Angina pectoris is a generally painful and / or oppressive, acute, gradual discomfort usually appearing in the center of the chest, although it can extend to the left arm, both, back, or area under the sternum. Although it is a serious illness, with proper treatment and a heart-healthy lifestyle can be controlled.
Ischemic heart disease is a heart disease that is due to the existence of 'myocardial ischemia', that is, insufficient or no oxygenated blood supply to a zone of the heart muscle (myocardium).
Ischemic heart disease manifests itself in two ways: as angina pectoris or acute myocardial infarction. Its most frequent cause is coronary atherosclerosis, the appearance of cholesterol plaques and other substances (atherosclerosis plaques atheromas) in the inner wall, in the lumen of the coronary arteries.
The cardiac muscle (heart wall or myocardium) receives oxygenated blood through the coronary arteries and atherosclerotic plaques, when they grow excessively, narrow the lumen of the artery, making it difficult for oxygenated blood through it and causing myocardial ischemia .
Myocardial ischemia causes pain or discomfort in the center of the chest. This pain known as 'angina pectoris'. It may be stable or unstable if there is a partial or total acute obstruction due to the sudden association of a clot in the atherosclerotic plaque. An acute myocardial infarction may occur if the obstruction of this clot is prolonged over time.
Among the risk factors that can trigger ischemic heart disease are tobacco addiction, high blood pressure , diabetes , obesity , high cholesterol levels, lack of physical activity and family history.
Symptomatology of angina pectoris
The main symptom of stable angina is a discomfort in the center of the chest, in the area of the neck, which can radiate towards the throat, arms, back and jaw. The feeling is of tightness, weight, tightness, burning or swelling. It lasts between five and twenty minutes and appears when doing physical exercise or with strong emotions, yielding with the rest.
In unstable angina pectoris, the discomfort has the same characteristics, but appears to be at rest and calm, lasts more than 20 minutes and the episodes are becoming more intense and frequent.
In acute myocardial infarction, the discomfort continues to have the same characteristics, but persists after half an hour and does not subside with sublingual nitroglycerin intake.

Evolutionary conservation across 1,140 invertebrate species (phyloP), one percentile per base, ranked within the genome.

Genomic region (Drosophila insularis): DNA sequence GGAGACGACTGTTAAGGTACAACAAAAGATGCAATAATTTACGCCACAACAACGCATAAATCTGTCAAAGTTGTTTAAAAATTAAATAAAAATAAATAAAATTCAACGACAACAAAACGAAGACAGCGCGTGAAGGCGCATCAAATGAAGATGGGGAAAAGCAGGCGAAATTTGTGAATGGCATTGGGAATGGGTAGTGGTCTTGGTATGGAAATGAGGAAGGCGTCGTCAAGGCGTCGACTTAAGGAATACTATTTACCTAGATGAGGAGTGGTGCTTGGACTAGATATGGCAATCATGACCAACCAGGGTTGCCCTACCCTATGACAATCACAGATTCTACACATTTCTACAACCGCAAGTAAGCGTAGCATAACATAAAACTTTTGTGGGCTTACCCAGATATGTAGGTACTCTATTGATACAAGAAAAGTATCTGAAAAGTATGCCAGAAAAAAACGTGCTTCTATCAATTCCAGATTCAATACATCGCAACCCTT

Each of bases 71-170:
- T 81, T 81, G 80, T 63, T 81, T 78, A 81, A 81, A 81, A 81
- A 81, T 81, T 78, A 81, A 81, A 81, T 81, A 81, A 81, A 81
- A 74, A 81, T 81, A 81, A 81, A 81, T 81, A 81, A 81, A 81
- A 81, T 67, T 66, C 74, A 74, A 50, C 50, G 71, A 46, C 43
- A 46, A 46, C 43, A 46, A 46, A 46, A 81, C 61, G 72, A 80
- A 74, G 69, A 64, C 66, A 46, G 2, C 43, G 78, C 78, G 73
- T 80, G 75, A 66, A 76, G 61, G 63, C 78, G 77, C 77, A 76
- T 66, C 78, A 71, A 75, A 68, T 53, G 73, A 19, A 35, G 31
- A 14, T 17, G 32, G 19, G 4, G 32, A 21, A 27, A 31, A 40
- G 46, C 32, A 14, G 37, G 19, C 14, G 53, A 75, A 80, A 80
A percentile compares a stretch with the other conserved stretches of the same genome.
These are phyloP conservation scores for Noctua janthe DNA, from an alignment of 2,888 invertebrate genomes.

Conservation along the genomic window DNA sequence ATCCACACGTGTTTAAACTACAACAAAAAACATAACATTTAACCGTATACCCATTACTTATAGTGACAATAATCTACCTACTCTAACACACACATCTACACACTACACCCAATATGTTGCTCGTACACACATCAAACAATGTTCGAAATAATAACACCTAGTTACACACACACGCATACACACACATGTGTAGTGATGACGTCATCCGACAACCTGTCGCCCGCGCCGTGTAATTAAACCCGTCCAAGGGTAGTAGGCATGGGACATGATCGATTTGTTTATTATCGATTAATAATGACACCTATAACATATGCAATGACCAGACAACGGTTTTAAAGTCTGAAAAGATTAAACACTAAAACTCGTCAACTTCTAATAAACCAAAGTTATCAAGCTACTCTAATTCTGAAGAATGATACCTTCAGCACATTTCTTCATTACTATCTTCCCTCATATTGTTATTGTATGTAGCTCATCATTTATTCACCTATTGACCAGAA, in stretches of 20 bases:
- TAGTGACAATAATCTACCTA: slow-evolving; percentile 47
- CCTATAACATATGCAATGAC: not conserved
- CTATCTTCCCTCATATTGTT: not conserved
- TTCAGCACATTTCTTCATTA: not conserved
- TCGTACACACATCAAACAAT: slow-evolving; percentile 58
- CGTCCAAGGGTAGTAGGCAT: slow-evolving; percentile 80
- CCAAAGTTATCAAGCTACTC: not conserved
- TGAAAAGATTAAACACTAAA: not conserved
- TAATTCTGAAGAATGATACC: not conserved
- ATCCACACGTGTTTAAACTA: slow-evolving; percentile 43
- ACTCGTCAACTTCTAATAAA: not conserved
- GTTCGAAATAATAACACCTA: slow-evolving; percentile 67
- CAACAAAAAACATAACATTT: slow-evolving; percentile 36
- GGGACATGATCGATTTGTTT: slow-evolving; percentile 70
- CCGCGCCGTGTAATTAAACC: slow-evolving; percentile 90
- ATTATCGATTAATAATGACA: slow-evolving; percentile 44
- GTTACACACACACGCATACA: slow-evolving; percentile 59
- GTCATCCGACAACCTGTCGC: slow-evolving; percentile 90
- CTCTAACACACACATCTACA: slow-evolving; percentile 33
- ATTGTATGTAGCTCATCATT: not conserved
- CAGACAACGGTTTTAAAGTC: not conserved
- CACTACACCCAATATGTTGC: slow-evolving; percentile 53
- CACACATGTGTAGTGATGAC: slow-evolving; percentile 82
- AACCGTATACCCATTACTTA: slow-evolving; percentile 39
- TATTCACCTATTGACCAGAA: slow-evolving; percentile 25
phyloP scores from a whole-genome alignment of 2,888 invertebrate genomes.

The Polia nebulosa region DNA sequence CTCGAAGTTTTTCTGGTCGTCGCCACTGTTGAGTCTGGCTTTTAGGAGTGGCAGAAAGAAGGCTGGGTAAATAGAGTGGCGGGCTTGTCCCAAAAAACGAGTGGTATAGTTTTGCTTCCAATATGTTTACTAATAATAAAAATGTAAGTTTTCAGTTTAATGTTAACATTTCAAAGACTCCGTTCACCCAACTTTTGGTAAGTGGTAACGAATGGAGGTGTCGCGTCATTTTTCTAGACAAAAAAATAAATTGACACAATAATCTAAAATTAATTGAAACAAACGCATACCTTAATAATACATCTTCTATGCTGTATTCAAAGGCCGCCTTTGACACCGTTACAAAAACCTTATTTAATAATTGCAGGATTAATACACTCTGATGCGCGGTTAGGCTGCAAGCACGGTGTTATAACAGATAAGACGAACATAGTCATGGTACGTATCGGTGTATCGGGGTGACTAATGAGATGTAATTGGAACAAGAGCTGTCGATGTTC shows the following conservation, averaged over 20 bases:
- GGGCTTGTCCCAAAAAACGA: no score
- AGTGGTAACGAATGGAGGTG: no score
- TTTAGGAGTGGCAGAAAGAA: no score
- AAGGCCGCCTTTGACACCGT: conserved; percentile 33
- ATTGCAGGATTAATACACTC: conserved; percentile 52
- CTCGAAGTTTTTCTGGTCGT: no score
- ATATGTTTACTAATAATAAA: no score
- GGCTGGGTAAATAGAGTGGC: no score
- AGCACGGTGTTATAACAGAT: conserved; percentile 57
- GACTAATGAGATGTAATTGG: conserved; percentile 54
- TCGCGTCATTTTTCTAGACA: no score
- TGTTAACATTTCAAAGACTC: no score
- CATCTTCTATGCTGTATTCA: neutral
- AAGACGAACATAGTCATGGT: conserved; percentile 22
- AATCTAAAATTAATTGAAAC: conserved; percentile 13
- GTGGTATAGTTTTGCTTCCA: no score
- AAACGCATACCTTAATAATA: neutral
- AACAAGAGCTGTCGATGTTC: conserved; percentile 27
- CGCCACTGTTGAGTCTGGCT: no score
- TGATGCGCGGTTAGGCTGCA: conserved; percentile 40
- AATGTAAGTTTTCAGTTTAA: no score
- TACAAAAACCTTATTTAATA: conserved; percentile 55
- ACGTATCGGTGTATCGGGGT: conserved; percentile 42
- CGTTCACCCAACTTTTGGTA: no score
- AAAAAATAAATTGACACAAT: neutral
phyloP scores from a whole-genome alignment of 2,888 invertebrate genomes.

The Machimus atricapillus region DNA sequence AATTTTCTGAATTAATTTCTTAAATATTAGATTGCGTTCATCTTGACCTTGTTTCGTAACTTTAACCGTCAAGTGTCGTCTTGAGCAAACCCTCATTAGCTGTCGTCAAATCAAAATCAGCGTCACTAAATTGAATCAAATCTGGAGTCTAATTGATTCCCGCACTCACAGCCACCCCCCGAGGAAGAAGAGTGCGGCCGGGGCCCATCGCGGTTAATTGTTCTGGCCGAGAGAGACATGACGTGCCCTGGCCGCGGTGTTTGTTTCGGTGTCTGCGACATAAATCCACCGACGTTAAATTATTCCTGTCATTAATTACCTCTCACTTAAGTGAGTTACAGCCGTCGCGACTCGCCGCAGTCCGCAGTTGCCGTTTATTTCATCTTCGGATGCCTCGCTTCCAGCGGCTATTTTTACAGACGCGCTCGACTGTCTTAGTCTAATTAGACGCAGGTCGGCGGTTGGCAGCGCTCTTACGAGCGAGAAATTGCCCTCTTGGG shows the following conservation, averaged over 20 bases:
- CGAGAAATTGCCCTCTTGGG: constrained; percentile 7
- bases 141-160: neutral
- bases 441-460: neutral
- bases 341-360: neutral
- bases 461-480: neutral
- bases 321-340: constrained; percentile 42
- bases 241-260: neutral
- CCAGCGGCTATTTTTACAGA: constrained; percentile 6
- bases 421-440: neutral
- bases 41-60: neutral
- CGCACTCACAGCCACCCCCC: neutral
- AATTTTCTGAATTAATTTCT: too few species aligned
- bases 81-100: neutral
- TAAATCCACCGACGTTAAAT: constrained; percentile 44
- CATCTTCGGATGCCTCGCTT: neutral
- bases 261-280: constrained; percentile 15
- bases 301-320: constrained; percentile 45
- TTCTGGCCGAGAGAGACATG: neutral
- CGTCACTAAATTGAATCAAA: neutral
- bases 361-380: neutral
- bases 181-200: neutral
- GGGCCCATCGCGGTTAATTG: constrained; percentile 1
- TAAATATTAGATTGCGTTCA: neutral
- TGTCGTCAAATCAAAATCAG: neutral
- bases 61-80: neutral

Causes and Prevention of Angina
Although in some people they have a genetic predisposition, it is the people with multiple cardiovascular risk factors who usually suffer from it. These are smoking , sedentary lifestyle , obesity , diabetes , high blood pressure and high cholesterol. Other factors that may favor angina are the stress to which the patient is subjected or the states of depression.
If modifiable cardiovascular risk factors - hypertension, diabetes, etc. - are controlled by a healthy diet, physical exercise, medication, and keeping stress at bay, the onset of the disease and its complications can be considerably prevented or delayed.
Treatment of angina
First, cardiovascular risk factors must be monitored and their blood pressure checked periodically.
All patients should take acetylsalicylic acid or another antiplatelet agent without hypersensitivity or intolerance, a statin (to lower cholesterol), and one or more medications to reduce episodes of angina (beta blocker, nitrate, or other alternatives). The metabolism of cholesterol and lipids and that of glucose should be monitored.
Nitroglycerin tablets should always be used to chew and deposit one under the tongue in case of angina. In severe cases, implantation of one or more coronary stents or coronary artery bypass surgery may be used.
An adequate prescription of the exercise that the patient should and can do is important, as well as adequate prevention. For more information on angina pectoris, consult a specialist in cardiology.